Saturday, December 27, 2008

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Losing grip on home

In 30 years as a mortgage counselor, Robert Mitchell has seen a lot of pain, but never like this. Every day now, Mitchell gets dozens of calls at his United Way office from people who are barely getting by, and are desperate for help as they try to avoid foreclosure. "People are trying to cut back on everything," he said. "Utilities, groceries; they are glad gas prices are going down."

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Parents fear child will slip

Allison Wright is still learning to talk and hold a spoon or crayon like other 2-year-olds, but she has become a bright-eyed and animated child who responds affectionately to people outside her immediate family. Her parents, Terrance and Shantoya Wright, worry that their daughter's progress will be derailed when the Charles Webb Center closes because of state budget cuts.

Landfill looking to expand

SUMMERVILLE â€" A Dorchester County landfill is set to expand, unless somebody has valid objections. The Department of Health and Environmental Control is taking written comments through the end of the month and will schedule a public hearing to hear concerns. Oakridge Landfill is off U.S. Highway 78 between Ridgeville and St. George. About 750,000 tons of household garbage go there each year, according to DHEC. From the highway, it looks like a 50-foot mountain of dirt looming above the trees.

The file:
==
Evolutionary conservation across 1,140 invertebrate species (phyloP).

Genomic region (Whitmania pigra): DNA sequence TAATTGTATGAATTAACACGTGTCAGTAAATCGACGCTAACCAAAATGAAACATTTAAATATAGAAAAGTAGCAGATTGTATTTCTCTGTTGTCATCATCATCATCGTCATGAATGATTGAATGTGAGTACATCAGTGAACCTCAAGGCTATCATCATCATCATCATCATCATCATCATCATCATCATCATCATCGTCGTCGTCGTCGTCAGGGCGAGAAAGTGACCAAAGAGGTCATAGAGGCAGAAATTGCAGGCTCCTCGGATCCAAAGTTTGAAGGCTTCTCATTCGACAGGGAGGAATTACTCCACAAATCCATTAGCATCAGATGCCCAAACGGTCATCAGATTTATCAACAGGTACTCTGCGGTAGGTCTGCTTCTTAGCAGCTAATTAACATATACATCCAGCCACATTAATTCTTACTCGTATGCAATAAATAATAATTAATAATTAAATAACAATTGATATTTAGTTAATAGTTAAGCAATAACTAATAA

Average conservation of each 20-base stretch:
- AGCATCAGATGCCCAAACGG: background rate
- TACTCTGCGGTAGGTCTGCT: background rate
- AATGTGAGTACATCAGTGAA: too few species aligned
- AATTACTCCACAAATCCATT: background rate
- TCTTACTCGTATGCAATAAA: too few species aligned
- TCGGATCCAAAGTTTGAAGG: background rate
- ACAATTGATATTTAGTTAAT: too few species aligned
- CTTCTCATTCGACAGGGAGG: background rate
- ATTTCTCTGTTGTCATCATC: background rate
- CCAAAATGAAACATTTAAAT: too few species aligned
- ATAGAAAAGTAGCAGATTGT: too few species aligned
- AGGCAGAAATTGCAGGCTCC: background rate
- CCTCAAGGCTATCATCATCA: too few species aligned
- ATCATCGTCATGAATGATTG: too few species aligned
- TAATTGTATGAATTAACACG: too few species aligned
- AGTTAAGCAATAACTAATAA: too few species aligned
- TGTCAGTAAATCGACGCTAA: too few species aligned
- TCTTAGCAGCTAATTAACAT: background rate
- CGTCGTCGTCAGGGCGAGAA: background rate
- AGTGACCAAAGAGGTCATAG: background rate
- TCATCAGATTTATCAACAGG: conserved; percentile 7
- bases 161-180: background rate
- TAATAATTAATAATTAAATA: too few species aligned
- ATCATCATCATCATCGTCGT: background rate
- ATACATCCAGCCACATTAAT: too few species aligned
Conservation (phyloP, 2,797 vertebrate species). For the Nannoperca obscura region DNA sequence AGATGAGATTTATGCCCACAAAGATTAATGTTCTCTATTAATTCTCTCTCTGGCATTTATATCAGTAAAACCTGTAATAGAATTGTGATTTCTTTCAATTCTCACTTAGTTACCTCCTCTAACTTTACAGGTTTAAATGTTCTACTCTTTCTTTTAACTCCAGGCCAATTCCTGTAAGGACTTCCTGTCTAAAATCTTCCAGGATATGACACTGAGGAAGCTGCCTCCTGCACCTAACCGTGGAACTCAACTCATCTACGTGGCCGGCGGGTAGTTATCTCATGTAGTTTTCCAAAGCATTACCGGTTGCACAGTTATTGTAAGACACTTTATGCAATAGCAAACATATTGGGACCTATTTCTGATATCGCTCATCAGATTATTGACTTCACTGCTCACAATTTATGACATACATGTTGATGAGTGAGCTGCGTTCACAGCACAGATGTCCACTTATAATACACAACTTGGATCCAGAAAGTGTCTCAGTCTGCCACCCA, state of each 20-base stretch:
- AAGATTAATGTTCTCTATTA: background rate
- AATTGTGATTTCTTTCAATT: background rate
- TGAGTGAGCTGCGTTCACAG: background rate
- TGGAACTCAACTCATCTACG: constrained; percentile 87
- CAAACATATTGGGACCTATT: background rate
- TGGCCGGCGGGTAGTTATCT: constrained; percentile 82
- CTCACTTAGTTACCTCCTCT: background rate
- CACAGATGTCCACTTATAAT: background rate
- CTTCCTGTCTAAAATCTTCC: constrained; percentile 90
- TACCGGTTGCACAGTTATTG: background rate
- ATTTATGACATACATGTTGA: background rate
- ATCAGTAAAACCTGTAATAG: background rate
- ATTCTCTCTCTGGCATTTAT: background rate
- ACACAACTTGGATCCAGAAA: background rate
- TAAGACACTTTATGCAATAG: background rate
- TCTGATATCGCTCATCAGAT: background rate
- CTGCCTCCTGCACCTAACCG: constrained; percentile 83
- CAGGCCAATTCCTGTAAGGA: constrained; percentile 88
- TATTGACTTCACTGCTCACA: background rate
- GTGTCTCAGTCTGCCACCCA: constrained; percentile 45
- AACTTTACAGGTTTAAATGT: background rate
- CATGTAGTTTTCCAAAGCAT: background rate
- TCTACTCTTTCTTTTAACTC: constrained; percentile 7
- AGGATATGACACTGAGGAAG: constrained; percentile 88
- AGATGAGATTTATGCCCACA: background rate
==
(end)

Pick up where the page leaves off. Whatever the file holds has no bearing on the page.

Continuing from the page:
RV campground feeling the pinch

You often can gauge how the economy is doing by the number of RVs parked at the Oak Plantation Campground. Nestled under a canopy of oak trees along U.S. Highway 17 near Johns Island, the family-owned business caters to the motor homes of snowbirds and transient workers. Whenever there's a big job in town, like the Ravenel Bridge project a few years ago, the spaces are full of workers who live in campers and RVs.

Gifts keep doors open until Jan. 1

The struggling Boys and Girls Clubs of the Trident Area will be able to keep its centers in Charleston and Mount Pleasant open through the end of this month, thanks to last-minute donations from governments and civic leaders, but what happens New Year's Day? In Charleston, the organization received $5,000 from the city to keep its downtown Shaw Unit open over the holidays. In Mount Pleasant, Town Council member Billy Swails and several of his friends kicked in $1,000 each to continue services at 118 Royall Ave.

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